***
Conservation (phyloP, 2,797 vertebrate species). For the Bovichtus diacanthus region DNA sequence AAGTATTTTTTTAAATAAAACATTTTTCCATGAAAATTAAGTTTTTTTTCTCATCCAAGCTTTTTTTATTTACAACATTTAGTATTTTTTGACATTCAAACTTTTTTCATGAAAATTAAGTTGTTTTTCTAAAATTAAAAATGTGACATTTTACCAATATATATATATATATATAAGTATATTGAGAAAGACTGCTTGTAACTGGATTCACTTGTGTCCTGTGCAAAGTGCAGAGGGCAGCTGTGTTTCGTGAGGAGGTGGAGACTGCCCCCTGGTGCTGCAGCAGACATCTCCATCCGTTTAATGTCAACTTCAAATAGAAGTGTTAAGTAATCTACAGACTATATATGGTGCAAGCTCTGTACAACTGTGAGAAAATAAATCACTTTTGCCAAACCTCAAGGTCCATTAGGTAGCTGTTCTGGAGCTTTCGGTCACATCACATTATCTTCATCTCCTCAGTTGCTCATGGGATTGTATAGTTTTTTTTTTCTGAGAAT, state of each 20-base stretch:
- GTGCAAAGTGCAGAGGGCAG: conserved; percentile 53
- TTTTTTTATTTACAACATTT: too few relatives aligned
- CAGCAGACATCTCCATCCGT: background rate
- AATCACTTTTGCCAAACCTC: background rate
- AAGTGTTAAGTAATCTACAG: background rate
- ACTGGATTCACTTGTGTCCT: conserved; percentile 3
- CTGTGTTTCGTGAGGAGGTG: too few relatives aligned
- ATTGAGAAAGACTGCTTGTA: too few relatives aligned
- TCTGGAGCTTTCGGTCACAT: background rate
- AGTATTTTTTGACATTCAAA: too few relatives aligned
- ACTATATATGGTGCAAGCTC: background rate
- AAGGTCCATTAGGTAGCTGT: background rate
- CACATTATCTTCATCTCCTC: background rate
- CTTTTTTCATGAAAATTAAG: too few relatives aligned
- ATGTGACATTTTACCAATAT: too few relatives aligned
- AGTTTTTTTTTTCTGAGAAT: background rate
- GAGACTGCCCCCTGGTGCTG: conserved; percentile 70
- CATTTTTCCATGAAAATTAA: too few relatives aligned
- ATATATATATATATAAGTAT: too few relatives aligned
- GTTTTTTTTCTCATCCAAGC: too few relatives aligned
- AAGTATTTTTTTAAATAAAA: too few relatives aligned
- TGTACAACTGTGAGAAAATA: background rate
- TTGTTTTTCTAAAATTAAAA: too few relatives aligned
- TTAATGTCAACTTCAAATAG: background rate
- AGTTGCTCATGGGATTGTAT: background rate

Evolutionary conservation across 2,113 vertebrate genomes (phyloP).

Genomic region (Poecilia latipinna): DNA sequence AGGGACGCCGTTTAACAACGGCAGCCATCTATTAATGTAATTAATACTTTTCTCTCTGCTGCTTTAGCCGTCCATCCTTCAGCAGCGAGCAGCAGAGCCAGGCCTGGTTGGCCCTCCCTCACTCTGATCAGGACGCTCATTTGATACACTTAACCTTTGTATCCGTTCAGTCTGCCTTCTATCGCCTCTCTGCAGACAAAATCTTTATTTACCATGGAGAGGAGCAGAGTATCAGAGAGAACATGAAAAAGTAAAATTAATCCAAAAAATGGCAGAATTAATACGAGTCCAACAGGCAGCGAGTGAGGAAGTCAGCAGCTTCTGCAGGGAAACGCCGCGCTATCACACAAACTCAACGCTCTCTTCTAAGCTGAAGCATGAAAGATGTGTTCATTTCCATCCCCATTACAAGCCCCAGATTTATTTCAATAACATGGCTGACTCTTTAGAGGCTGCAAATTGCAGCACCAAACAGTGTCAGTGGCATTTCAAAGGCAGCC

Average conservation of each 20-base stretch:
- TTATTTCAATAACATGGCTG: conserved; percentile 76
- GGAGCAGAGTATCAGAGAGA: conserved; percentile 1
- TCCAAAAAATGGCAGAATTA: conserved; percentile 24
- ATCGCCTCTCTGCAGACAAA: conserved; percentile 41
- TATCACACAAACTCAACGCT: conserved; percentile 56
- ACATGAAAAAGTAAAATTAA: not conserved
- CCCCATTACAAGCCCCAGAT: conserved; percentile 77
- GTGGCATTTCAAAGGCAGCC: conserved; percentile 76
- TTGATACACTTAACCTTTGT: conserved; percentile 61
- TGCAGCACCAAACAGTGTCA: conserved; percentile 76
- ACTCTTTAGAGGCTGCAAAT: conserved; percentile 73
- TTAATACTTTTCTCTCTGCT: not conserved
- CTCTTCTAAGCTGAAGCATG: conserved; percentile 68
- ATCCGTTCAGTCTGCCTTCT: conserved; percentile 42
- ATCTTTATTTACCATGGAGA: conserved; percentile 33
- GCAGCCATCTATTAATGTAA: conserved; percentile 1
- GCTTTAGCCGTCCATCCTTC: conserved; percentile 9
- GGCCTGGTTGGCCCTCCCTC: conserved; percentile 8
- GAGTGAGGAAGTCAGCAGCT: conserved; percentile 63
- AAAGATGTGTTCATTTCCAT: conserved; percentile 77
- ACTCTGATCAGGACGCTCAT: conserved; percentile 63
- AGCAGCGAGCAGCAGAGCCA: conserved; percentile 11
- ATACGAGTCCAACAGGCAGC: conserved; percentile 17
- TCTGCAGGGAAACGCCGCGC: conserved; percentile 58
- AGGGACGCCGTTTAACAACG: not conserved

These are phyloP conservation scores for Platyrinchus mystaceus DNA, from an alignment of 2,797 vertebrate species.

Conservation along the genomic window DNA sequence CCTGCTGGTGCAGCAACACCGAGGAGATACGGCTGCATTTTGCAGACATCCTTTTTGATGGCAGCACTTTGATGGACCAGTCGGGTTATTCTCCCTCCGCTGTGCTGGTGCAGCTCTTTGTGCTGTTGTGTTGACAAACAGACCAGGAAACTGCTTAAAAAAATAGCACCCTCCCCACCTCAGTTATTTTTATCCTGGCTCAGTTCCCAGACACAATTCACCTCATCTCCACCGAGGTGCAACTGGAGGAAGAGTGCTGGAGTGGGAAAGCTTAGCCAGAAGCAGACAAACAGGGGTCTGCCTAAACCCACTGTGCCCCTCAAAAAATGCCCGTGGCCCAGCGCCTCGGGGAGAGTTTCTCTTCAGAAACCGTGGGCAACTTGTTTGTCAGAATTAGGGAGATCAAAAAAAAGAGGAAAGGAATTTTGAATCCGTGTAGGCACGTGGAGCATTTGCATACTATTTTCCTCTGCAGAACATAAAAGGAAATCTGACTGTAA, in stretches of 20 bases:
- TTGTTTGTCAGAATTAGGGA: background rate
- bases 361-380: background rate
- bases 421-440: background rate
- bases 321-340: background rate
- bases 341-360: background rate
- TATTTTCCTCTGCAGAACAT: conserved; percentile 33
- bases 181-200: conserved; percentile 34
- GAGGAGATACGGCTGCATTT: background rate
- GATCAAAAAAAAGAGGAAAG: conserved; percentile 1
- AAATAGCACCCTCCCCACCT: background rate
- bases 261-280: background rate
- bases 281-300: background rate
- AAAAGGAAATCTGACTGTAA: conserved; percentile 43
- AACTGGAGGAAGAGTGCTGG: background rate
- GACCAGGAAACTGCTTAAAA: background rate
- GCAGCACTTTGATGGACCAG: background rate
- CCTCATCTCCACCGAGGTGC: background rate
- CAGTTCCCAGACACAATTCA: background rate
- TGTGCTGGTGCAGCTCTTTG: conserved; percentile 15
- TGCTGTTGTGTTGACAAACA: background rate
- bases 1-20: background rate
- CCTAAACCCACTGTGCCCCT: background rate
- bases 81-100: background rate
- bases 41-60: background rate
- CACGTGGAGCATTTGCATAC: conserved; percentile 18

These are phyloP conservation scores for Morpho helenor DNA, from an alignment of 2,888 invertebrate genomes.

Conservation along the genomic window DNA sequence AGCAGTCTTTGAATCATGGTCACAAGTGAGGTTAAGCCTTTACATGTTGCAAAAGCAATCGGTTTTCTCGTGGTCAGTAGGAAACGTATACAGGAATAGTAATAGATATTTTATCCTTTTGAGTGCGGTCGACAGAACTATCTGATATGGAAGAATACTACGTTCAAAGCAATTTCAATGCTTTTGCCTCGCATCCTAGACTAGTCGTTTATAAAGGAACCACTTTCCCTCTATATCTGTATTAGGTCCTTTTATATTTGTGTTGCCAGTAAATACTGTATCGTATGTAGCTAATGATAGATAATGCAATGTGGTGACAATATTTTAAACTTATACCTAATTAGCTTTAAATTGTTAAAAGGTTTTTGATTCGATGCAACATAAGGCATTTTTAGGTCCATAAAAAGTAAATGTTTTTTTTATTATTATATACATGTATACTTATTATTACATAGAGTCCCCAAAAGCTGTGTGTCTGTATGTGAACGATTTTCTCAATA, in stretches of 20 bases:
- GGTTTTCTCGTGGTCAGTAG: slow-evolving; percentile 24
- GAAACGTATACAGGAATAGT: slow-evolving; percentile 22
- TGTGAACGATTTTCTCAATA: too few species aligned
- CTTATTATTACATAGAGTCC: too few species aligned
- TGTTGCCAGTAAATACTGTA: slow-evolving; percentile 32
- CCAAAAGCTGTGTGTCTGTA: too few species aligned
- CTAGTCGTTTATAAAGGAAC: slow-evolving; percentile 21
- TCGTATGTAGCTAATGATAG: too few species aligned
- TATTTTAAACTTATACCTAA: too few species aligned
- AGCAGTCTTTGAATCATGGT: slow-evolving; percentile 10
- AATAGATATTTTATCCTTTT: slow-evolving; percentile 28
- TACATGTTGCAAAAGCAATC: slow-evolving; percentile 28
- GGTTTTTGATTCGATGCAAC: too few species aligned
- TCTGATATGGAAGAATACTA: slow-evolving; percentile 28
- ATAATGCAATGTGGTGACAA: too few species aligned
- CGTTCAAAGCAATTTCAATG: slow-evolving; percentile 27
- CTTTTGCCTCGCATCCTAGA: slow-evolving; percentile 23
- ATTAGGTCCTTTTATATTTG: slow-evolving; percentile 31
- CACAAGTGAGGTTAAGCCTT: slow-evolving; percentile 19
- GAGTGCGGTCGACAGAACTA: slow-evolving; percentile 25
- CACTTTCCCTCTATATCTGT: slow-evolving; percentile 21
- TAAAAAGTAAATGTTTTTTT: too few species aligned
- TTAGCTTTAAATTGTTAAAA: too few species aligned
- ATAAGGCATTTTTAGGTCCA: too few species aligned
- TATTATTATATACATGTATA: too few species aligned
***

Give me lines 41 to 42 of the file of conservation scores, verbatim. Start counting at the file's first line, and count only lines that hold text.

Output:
- TTAATACTTTTCTCTCTGCT: not conserved
- CTCTTCTAAGCTGAAGCATG: conserved; percentile 68